10 January 2016: Baptism of the Lord

Reading 1 Response Reading 2 Gospel
Is 42:1-4, 6-7
or
Is 40:1-5, 9-11
Ps 29:1-2, 3-4, 3, 9-10
or
Ps 104:1b-2, 3-4, 24-25, 27-28, 29-30
Acts 10:34-38
or
Titus 2:11-14; 3:4-7
Lk 3:15-16, 21-22

Lectionary note: On the Baptism of the Lord, the Lectionary presents optional readings for the first and second readings. For the first reading the celebrant can choose Is 42:1-4, 6-7 or Is 40:1-5,9-11. For the second reading the celebrant can choose Acts 10:34-38 or Titus 2:11-14; 3:4-7. This reflection uses Is 42 for the first reading, and Acts 10 for the second reading.

 

Baptism: commitment to mission

This week RCIA catechumens and all the believing community hear the story of John’s baptism of Jesus. Catechumens are preparing for their Sacraments of Initiation (Baptism, Confirmation, and Eucharist), which will take place at the Easter Vigil. The already-baptized reflect on our own baptismal mystery and mission.

The first reading introduces the first of Isaiah’s four “servant songs.” The Greek version of Isaiah uses the word παῖς (“pahees”), which the Lectionary editors translate as “servant.” παῖς can also mean “son/daughter,” “child,” or “slave.” Isaiah tells us that God chooses this servant-son and puts God’s spirit into him. God charges the servant-son with a specific mission: to establish justice on the earth, to bring justice to all nations, to teach, to be a light to everyone, to heal blindness, and to free prisoners. This is a description of Jesus’ mission, and connects the first reading to the gospel.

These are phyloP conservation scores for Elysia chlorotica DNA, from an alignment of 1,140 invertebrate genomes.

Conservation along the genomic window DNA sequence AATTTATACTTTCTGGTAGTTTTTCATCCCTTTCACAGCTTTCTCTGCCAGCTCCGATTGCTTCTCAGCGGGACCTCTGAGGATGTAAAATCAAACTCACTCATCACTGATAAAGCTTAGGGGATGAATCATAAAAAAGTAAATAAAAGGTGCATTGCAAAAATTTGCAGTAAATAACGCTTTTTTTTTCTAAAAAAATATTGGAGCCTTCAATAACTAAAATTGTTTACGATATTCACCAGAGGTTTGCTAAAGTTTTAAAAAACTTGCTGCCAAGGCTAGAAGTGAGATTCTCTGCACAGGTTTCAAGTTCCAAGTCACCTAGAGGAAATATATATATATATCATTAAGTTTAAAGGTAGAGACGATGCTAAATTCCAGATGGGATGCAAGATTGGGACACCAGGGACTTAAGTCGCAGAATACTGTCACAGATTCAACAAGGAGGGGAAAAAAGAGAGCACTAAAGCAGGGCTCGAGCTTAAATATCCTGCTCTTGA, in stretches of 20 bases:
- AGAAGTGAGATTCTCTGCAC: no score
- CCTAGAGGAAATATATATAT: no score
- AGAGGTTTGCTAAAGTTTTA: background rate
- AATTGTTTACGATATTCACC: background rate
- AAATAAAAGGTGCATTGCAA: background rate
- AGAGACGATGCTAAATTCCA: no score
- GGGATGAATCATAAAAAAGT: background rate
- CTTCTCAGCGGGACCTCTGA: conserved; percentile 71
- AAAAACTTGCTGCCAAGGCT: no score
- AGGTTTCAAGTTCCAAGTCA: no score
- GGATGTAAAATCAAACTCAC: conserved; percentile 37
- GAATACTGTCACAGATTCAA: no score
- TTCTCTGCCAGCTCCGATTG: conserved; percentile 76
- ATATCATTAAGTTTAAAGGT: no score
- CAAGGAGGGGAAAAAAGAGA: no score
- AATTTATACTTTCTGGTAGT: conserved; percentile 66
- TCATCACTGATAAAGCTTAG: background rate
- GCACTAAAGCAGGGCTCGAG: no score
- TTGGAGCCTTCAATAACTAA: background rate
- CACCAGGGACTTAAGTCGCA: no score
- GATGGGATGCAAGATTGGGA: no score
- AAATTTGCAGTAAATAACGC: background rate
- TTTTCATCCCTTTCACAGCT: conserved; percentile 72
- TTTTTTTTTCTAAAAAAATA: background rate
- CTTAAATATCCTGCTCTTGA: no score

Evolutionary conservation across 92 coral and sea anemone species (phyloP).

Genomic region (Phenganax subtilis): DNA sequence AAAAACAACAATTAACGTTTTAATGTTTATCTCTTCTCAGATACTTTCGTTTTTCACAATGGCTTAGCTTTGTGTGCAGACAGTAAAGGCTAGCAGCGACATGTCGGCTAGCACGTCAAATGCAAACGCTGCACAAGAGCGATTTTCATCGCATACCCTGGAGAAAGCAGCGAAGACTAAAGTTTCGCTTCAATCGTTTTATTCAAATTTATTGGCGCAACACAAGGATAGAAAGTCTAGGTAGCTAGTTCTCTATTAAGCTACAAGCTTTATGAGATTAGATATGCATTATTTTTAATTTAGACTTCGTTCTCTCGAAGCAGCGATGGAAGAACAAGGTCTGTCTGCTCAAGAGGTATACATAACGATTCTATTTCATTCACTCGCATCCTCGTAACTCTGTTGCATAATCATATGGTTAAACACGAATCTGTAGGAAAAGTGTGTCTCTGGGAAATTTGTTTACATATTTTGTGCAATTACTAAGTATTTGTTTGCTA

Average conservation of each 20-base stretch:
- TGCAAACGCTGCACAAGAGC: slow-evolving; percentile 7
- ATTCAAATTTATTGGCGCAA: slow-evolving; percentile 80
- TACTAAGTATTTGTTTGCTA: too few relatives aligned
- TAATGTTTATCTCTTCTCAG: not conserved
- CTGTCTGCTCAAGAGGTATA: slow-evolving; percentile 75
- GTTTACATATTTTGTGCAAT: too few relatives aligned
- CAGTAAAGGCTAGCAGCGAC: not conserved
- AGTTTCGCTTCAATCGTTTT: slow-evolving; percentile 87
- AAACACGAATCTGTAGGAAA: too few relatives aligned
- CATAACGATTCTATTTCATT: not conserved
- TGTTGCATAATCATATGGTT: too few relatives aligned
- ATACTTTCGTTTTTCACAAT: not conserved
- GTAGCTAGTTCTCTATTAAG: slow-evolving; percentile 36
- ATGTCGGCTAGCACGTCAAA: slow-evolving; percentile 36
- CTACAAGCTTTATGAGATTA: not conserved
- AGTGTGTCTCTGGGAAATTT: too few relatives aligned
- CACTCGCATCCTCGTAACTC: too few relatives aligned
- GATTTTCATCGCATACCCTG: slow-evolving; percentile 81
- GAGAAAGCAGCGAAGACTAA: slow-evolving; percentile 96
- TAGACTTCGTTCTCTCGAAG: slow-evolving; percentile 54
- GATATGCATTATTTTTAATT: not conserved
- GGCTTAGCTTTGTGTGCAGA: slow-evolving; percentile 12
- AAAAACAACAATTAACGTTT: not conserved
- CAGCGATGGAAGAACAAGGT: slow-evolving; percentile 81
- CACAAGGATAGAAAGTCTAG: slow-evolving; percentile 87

In the second reading from Acts, Peter’s preaching provides a basic outline of Jesus’ life: Jesus is baptized by John and begins his mission of “doing good and healing.” As in Isaiah’s song of the servant-son, Peter tells his hearers that God’s spirit is upon Jesus, and Jesus’ mission is to heal and to save.

In Luke’s gospel, John baptizes Jesus. As Jesus prays, the Holy Spirit comes upon Jesus (just as the servant-son receives God’s spirit in the first reading). God proclaims: “You are my beloved son; with you I am well pleased.” God’s words echo Isaiah’s servant song: “Here is my servant-son …, my chosen-beloved one with whom I am pleased.” Jesus’ baptism marks the start of his mission of healing and saving. Jesus is the messiah, the fulfillment of Isaiah’s servant-son prophecy-song, and God’s own son, filled with the Spirit.

For catechumens in the RCIA process, baptism is a gigantic step. Baptism is a mystery that initiates and in-corporates us into the believing community. God charges the baptized with the same mission as Jesus. Through baptism’s water we become God’s παῖς and have God’s Spirit poured into us to bring justice, to teach, to be a light, to heal, to save. Every time we make the sign of the cross, or dip our hands in holy water, or are dismissed from Mass, the gesture, water, and words remind us of our baptismal mission. We are God’s beloved. Is God well pleased with the way in which we live out our baptismal mission?

–Terence Sherlock

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